The best-performing stocks start small. We learned that in 2005, and we learned it again last year.
And of the 348 companies that offered greater than 20% annualized returns over the past decade, 325 were small caps 10 years ago. That 93% frequency of small caps among the market's best performers is far greater than the 74% frequency of small caps on the major U.S. exchanges overall.
But not every small cap is a great investment. That's why I wanted to know more last year. I set out to analyze the 100 top-performing small caps to see what they had in common and what set them apart from the crowd.
A money-making discovery
My study concluded that the best-performing small caps all shared a very telling trait: a dedicated management team. Fully 84 of the 100 best-performing small caps from 1996 through 2005 had a management team that either owned more than 5% of the company's shares or had been at the helm at least 10 years.
That fact was true of fewer than 50% of small-cap stocks overall.
Coincidence? I think not.
Now that another year has passed, we have another 10-year period to examine. Do our findings still hold up?
In a word, yes -- and they're even more convincing.
Among the 100 best-performing small-cap stocks from 1997 through 2006, 62 continue to be more than 5% insider-owned. This list includes American Eagle Outfitters (NYSE: AEO ) , Daktronics (Nasdaq: DAKT ) , Credo Petroleum (Nasdaq: CRED ) , and Outdoor Channel Holdings (Nasdaq: OUTD ) . Another nine companies continue to have a founder or founders who take a significant interest in the business, as either chairman of the board or CEO. And 14 more of the top 100 small caps, including Ryland Group (NYSE: RYL ) and Stericycle (Nasdaq: SRCL ) , have had their CEOs in place for 10 years or more -- a significant fact at a time when the average tenure of a CEO has dropped to just five years.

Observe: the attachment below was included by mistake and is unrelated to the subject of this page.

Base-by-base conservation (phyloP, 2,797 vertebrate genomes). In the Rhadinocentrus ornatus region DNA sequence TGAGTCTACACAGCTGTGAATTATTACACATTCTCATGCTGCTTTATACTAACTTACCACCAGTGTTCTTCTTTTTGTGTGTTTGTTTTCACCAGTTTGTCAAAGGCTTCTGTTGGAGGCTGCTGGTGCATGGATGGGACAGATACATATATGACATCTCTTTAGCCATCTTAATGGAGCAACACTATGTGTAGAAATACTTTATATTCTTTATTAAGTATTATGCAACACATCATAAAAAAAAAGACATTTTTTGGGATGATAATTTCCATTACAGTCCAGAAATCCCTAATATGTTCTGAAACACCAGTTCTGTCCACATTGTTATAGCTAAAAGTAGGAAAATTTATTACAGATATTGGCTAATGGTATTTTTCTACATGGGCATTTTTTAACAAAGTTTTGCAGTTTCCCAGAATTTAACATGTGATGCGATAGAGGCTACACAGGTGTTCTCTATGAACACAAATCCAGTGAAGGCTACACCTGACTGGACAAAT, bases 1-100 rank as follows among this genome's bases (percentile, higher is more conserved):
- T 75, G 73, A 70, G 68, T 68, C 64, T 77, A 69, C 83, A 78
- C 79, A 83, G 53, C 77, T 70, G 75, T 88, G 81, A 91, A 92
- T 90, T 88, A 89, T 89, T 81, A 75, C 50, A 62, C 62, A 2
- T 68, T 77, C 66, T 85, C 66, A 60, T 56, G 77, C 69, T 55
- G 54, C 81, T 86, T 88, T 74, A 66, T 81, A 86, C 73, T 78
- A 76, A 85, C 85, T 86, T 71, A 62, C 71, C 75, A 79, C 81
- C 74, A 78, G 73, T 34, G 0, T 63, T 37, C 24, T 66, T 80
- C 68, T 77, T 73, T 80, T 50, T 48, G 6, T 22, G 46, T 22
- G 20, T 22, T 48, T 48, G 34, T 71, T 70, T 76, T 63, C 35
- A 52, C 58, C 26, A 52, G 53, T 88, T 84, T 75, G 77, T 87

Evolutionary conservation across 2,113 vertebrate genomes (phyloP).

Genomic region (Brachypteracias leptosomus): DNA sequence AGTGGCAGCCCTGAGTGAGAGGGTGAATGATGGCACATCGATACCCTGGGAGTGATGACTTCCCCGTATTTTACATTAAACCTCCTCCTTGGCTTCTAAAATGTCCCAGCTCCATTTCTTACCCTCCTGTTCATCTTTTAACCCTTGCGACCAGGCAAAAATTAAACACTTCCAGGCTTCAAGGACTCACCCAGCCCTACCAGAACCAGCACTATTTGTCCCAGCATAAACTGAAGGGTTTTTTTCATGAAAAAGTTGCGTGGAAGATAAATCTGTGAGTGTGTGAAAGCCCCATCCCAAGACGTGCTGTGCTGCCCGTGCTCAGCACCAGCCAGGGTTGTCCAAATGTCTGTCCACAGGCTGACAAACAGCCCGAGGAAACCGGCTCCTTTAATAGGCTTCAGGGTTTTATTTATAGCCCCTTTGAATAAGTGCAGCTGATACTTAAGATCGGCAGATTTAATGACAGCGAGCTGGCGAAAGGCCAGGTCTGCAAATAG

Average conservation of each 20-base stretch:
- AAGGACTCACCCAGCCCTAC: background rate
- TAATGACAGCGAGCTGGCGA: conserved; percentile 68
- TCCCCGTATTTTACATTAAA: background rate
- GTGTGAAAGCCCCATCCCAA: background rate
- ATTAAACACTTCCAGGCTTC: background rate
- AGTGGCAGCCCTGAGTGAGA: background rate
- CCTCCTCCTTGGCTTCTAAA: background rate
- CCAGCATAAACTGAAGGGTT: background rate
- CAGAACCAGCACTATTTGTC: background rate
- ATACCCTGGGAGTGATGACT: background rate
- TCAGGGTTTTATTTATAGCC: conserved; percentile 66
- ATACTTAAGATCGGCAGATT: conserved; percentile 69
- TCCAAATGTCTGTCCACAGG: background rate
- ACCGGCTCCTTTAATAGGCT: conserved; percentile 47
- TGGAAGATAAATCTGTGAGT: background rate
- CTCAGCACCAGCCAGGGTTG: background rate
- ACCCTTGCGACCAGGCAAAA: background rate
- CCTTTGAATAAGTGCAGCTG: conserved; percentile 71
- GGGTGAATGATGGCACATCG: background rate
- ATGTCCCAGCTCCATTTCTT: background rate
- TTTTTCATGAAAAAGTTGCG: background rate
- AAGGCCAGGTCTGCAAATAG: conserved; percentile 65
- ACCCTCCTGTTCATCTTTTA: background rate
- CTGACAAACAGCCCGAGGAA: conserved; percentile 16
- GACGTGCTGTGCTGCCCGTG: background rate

Still not convinced?
A dedicated management team is absolutely crucial to the success of a small company. Just think back to some of the market's greatest success stories, like Microsoft and Dell. Each was led by a founder who owned shares of his company and was absolutely committed to building the best business possible.
That one-two punch is what makes for huge returns for outside shareholders.
So how can investors find the dedicated management teams in the oftentimes unseemly world of small-cap stocks? One way is to screen for stocks that have insider ownership of 5% or more. This methodology isn't foolproof, but it's a good way to get started.
Dividends can also be a sign of a management team that's both fiscally conservative and committed to rewarding outside shareholders. Investors can also listen to how management talks about the business and fields questions on conference calls. And if you're still not convinced, put in a call to investor relations. Unlike with large companies, prospective small-cap shareholders can actually get CEOs on the phone from time to time.
At our Motley Fool Hidden Gems small-cap investing service, we're committed to finding the best small-cap stocks with the best management teams. Through phone calls, face-to-face meetings, and in-depth research, we try to recommend only the most dedicated and shareholder-friendly management teams to our subscribers. And to date, our results are promising. Since its inception in 2003, our recommendations are beating the S&P 500 by more than 33 percentage points on average.
If you'd like to take a look at the stocks we're recommending today, click here to try Hidden Gems free for 30 days. There is no obligation to subscribe, and you might just discover one of the best-performing small-cap stocks of the next 10 years.
This article was originally published on Jan. 9, 2007. It has been updated.
Tim Hanson does not own shares of any company mentioned in this article. American Eagle and Daktronics are Motley Fool Stock Advisor picks. Dell is a Stock Advisor and Inside Value recommendation. Microsoft is an Inside Value selection. No Fool is too cool for disclosure.